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President Ferdinand Marcos is in Brussels to join other Southeast Asian and European heads of state and government to attend the EU-ASEAN Commemorative Summit on December 14. At this summit, according to the European External Action Service, the participants will celebrate “45 years of diplomatic relations based on shared values and principles such as a rules-based international order, international law, effective multilateralism, as well as free and fair trade.”
The European relationship with ASEAN has a three-fold importance. Symbolically it is the oldest continuing inter-regional relationship involving the two oldest regional organizations in the world. Secondly, the EU’s Indo-Pacific Strategy published in September 2021 and its Strategic Compass published in March 2022, devote an important place to ASEAN. It is argued that both European countries and those of Southeast Asia have a shared interest in partnering in the context of Sino-American rivalry. In 2020 relations were raised to the level of a strategic partnership
Thirdly, as the world’s largest single market, the EU brings its market power to bear. For example, its Global Gateway project seeks to provide an alternative source of financing for China’s Belt and Road Initiative. The European side is particularly interested in drafting an EU-ASEAN FTA to build on the bilateral FTAs with Singapore and Vietnam. However, the Philippines presents a major obstacle.
The European Commission began negotiating an FTA with the Philippines in 2013, but under pressure from the European Parliament, these negotiations have been on hold since 2017. A February 2022 resolution on human rights developments in the Philippines (RC-B9-0097-/2022) listed in great detail appalling human rights abuses, especially the extrajudicial killings under the Duterte Administration. Given that this resolution received support across the party spectrum was clear that any putative FTA with the Philippines would not be ratified by the European Parliament, not to mention those of its 27 member states.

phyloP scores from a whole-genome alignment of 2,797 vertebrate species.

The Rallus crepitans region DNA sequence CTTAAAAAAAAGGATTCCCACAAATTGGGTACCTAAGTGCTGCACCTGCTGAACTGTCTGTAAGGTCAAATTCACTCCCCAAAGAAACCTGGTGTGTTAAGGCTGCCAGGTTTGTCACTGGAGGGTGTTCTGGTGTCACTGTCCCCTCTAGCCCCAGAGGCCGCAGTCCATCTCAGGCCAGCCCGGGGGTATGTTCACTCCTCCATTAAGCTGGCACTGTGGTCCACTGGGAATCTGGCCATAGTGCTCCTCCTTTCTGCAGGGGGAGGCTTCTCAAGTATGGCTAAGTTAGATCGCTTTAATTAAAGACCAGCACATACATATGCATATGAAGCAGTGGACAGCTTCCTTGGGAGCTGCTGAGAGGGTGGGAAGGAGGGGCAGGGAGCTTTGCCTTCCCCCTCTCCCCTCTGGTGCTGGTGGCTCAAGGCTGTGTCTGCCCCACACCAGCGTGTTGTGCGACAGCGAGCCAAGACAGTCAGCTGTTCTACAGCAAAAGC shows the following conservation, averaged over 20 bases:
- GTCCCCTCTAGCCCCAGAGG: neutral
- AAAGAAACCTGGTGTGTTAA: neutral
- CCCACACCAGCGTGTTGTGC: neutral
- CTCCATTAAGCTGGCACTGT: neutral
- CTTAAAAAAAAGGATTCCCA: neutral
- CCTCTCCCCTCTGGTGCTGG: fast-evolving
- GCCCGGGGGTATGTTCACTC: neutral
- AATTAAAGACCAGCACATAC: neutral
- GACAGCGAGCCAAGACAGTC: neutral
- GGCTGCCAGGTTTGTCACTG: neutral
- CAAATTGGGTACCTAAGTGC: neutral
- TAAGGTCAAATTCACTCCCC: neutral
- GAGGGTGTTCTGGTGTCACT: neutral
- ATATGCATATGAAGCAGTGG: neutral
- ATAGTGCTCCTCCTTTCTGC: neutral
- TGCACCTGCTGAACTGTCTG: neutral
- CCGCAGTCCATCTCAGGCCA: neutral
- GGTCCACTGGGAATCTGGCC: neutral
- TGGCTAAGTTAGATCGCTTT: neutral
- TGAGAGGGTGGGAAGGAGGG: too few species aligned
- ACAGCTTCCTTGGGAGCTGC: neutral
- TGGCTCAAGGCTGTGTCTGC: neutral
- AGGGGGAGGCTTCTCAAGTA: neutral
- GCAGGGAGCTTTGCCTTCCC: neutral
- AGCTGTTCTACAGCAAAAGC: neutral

Nevertheless, the EU has continued to prioritize its multilateral relations in Southeast Asia by working through ASEAN. Europeans are great supporters of ASEAN centrality, not so much out of conviction, but out of convenience. After all, for the Brussels institutions, it is much easier to conduct bilateral relations with the 10 (and soon 11) members of a regional organization than organize 10 separate meetings. At this particular time the EU (like the US, Japan, Australia, and others) can avoid its moral responsibility in helping end the civil war in Myanmar and re-establishing a democratically elected government by “sub-contracting” its responsibility to ASEAN. Deferring to ASEAN “centrality” has become an excuse for indifference and inaction.
Nevertheless, treating the countries of Southeast Asia as forming some kind of homogenous bloc has a downside for the Philippines. Already the world’s largest Muslim country and the third largest democracy, Indonesia, does not garner the attention that a member of the G20 deserves. The Philippines seems even more distant and suffers, alas, because of its twentieth century history as coming under the US sphere of influence. Moreover, the growing Filipino diaspora in Europe is far from having the same influence in European politics as it does in the United States. Above all, President Marcos Jr. himself is potentially at least an obstacle to European cooperation with the Philippines. Seen from Brussels, for example, the Faustian bargain between the Marcos and Duterte clans is not only designed to provide Rodrigo Duterte with impunity, but is also a sign of continuity.